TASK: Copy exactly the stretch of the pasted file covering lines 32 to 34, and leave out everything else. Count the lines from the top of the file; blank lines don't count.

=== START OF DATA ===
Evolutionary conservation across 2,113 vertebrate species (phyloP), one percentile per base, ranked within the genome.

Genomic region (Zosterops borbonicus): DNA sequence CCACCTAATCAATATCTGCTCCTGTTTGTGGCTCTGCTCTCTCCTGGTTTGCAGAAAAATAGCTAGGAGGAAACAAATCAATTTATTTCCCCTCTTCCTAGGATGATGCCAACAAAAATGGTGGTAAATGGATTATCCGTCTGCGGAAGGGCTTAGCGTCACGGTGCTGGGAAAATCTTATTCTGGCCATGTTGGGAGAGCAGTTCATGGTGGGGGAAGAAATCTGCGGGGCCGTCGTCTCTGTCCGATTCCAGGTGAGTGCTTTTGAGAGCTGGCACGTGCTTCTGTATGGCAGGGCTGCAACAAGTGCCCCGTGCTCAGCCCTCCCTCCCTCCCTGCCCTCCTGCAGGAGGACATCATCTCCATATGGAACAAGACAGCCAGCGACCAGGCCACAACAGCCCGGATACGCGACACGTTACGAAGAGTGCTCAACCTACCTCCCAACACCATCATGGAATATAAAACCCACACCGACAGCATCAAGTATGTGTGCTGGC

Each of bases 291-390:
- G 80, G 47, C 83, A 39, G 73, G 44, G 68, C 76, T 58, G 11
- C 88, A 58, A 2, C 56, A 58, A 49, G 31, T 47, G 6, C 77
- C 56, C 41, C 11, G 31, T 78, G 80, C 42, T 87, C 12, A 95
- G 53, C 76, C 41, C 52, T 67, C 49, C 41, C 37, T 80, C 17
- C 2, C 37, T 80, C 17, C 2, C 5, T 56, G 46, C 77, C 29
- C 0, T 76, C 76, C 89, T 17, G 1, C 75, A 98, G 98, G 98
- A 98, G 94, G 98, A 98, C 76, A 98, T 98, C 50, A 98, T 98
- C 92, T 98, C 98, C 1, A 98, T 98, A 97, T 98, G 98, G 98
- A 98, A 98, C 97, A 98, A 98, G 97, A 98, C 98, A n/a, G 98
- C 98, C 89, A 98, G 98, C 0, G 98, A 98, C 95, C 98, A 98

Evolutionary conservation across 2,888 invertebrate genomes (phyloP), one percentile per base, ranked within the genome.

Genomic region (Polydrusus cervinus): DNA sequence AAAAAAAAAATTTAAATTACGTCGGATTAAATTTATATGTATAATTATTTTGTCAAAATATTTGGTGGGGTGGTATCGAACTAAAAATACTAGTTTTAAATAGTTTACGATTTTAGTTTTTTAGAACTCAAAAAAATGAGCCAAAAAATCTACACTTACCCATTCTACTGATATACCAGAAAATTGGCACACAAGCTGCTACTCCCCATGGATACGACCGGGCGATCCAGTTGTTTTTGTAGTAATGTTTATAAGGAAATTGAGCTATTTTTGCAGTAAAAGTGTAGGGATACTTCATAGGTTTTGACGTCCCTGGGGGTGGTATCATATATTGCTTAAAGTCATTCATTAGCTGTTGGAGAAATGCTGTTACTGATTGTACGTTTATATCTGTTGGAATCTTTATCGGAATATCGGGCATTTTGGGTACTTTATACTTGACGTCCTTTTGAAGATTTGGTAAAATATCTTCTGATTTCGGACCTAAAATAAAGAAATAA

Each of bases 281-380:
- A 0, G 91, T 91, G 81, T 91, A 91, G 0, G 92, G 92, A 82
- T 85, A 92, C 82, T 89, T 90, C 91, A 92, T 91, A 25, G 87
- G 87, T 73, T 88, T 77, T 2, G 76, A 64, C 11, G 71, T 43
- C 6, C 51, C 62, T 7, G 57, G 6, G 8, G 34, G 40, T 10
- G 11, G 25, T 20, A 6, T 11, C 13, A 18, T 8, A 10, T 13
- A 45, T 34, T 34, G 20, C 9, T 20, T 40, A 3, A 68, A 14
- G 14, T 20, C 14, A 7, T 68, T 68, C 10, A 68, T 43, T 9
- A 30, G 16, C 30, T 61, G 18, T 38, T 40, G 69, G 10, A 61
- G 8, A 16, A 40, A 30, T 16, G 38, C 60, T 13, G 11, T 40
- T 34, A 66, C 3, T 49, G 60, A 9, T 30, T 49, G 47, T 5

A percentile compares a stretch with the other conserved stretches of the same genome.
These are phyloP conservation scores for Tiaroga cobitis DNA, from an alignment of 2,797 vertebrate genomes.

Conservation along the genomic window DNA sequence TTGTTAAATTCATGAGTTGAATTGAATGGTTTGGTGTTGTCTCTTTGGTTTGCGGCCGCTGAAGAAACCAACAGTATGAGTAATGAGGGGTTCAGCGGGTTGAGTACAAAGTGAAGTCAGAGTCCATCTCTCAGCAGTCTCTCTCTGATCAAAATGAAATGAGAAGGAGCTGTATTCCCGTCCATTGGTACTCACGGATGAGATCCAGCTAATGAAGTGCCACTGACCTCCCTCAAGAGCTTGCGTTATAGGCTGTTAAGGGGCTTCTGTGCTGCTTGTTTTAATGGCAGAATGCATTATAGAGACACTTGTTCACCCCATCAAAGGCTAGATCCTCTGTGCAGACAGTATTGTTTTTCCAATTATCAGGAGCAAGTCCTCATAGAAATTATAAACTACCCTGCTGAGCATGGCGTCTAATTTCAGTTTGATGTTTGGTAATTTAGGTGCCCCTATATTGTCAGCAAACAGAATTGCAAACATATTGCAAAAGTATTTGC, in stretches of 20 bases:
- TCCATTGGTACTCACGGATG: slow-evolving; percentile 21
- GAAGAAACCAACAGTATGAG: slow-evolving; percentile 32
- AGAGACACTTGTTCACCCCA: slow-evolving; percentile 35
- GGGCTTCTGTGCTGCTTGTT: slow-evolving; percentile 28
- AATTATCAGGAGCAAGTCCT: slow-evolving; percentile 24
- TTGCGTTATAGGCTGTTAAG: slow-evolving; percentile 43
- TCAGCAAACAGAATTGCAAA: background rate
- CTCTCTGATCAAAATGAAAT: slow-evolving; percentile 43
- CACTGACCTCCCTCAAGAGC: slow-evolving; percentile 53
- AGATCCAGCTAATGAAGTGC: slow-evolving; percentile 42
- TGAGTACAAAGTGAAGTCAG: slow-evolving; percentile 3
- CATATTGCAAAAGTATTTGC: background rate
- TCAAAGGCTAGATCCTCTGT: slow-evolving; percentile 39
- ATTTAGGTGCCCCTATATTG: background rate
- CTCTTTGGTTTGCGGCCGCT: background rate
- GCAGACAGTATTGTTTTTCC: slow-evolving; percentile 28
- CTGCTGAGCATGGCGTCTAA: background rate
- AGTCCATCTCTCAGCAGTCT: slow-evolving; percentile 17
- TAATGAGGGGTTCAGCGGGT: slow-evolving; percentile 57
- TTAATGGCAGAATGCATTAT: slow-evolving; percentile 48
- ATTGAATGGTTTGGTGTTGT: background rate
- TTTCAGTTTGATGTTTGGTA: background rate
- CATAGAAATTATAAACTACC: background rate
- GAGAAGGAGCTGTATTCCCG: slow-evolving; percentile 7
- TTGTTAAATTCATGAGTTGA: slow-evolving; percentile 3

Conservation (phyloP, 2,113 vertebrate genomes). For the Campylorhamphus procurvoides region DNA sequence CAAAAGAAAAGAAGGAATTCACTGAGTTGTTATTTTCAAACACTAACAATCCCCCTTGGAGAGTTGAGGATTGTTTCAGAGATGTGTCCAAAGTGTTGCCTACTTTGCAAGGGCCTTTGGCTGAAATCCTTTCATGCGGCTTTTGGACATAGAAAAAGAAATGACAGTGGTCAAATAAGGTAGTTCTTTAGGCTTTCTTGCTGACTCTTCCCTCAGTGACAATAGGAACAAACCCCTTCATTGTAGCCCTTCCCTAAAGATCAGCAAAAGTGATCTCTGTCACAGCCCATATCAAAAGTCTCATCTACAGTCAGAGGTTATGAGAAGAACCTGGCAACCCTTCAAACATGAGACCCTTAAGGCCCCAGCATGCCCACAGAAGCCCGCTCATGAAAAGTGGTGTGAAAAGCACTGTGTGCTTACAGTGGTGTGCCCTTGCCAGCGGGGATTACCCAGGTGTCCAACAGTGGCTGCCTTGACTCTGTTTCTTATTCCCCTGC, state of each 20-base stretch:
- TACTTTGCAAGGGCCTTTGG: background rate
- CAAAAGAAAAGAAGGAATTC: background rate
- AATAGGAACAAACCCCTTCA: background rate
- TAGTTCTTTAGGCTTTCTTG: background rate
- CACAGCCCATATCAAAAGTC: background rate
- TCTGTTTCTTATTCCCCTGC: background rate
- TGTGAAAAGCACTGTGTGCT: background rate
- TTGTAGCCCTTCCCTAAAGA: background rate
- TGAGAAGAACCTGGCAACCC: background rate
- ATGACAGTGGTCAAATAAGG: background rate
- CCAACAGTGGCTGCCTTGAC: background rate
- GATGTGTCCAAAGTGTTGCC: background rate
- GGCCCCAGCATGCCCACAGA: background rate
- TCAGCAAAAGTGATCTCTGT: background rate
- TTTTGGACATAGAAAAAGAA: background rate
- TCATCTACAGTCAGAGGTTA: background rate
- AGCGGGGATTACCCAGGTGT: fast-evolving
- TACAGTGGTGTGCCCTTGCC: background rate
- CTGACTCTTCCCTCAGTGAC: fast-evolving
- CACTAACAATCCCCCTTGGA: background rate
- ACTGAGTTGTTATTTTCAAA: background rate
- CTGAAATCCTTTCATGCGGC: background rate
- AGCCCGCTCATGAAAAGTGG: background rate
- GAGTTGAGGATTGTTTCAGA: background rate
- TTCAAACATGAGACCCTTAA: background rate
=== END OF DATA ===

- AGAGACACTTGTTCACCCCA: slow-evolving; percentile 35
- GGGCTTCTGTGCTGCTTGTT: slow-evolving; percentile 28
- AATTATCAGGAGCAAGTCCT: slow-evolving; percentile 24